1. Genre. Even though fiction titles don’t describe their content the way you’ll see in nonfiction, the genre is still important. There are tropes and expectations in different fiction genres, even for titles. This is a handy guide for title examples and ideas based on novel type.

2. Target demographic. There are ways to title a book to attract different reader demographics. To see this illustrated, let’s look at some adult fantasy genre titles versus children’s fantasy titles.

For adults:

  • Outlander
  • Circe
  • Children of Blood and Bone
  • Ninth House

For children:

  • The Magician’s Nephew
  • A Wrinkle in Time
  • The Wizard of Oz
  • James and the Giant Peach

Keep your target demographic in mind when titling your book.

3. Being representative and interesting. I remember the first time I heard the title The Hunger Games. It was odd! I was intrigued to learn more, but at the same time, I knew it was dystopian. I think that’s a great example of a well-done title. It appealed to me (I was 15, right in the target demographic), held an appropriate level of intrigue, but also allowed a potential reader to make several assumptions if they were familiar with the genre of dystopian YA.

How to get ideas for book titles

1. Look at other books in your genre. It’s great to be original and creative with titles, but shooting blind with no idea of the norms in your genre might be a bad idea for a few reasons. For one, you might hit a cringey trope! If you don’t know the cool things people are doing, you also won’t know the icky things people are doing. To avoid horrendous embarrassment, be in the know before you set a title in stone. Another reason to know what’s going on with titles in your genre is that there are trends in titles, just like there are in cover designs. Hitting a title that people associate with that genre, subgenre, and featured tropes can help your book find its readership.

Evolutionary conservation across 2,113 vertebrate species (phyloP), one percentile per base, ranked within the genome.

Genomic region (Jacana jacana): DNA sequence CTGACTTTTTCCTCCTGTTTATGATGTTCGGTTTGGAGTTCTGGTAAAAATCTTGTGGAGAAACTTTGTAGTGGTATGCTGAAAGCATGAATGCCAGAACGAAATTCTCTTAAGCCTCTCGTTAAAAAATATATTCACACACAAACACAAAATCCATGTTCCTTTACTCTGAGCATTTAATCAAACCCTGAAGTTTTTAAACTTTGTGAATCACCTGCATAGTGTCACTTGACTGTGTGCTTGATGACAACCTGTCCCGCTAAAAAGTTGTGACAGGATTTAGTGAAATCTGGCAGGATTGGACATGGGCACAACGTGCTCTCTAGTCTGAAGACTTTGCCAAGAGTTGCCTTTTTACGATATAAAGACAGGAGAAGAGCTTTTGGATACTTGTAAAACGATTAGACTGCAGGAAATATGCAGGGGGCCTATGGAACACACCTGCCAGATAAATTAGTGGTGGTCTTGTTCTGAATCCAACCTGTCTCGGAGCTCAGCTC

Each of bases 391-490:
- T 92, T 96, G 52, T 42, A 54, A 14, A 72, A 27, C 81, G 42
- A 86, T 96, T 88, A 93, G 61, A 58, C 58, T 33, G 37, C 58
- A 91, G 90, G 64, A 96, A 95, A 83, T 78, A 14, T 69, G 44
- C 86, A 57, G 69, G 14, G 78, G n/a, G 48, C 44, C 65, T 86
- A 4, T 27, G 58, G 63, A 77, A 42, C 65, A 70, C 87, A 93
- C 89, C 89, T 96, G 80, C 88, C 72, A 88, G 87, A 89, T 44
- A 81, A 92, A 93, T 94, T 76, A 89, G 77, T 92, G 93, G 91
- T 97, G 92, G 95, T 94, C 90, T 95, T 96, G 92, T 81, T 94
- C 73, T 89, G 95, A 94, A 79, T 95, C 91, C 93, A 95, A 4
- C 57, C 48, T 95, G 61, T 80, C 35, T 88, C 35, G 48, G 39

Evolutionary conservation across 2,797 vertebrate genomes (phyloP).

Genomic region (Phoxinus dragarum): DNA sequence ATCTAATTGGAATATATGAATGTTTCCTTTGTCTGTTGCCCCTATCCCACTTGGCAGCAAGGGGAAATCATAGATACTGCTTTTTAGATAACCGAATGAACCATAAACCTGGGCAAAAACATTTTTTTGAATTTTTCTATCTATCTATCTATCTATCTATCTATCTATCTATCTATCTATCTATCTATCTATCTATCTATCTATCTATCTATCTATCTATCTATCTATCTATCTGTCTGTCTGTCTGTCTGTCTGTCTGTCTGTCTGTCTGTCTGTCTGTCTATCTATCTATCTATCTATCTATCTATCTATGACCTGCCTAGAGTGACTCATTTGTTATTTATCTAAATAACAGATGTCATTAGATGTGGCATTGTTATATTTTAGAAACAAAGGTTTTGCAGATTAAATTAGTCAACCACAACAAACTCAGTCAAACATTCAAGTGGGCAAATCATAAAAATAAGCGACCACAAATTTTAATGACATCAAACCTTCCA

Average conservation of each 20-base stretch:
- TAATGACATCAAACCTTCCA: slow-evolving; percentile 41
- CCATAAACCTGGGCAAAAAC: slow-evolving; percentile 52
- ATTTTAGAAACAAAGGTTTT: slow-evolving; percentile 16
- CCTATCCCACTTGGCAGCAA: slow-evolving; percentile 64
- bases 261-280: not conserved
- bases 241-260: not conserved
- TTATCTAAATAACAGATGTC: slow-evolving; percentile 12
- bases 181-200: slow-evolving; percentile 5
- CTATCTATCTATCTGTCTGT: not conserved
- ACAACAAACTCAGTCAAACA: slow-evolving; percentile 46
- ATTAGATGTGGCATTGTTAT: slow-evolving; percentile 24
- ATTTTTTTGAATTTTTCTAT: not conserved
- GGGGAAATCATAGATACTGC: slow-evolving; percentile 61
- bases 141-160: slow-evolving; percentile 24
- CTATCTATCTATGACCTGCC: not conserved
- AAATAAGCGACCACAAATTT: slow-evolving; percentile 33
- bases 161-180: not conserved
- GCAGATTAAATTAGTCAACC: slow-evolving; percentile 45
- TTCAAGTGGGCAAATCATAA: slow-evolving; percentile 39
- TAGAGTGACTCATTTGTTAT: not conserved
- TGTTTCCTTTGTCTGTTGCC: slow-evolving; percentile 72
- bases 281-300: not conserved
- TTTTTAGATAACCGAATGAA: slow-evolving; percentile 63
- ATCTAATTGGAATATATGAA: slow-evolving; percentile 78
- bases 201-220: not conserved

2. Make a list. Of what? Everything! List your characters’ names, important places in the story, lines you liked, important imagery, genres and subgenres, titles of other books you enjoy in the genre, and anything else you can think of. If you hit on a possible title and you like the meaning but the verbiage or vibes aren’t quite hitting, you can take that word or phrase and brainstorm different versions of it, swap the order of words, and hit up a thesaurus to see if any synonyms might work better. Seeing all of your title material in one place makes it easier to build one.

3. Ask around. Run your title ideas past lots of people. Ask them what your titles evoke for them, without any context. Leave an open answer format at the end of your beta reader interview forms for them to suggest names. Sometimes it’s hard to title something you’re so close to, so definitely keep an open ear to what your friends and readers think.

On a personal note, I’ll share how I titled my own books. Little Birds is a collection of contemporary short fiction. Since it was my debut collection, I was thinking about it for what it was—a collection of these tiny beings that I created and let loose into the world in hopes someone would see one and be affected by it. They were little birds to me. Little Birds is also the title of one of the stories, so it was on my mind.

Starlight was my second collection, and I think I was more intentional with the way I named it. It’s a collection of horror, sci-fi, and generally much darker stories. But each story is really about the light you find in the darkness, like stars in a night sky. I felt like the vibe of the word itself fit the collection, as well as holding a deeper meaning if you stop and give it some thought. In my opinion, those two factors are what make the perfect title.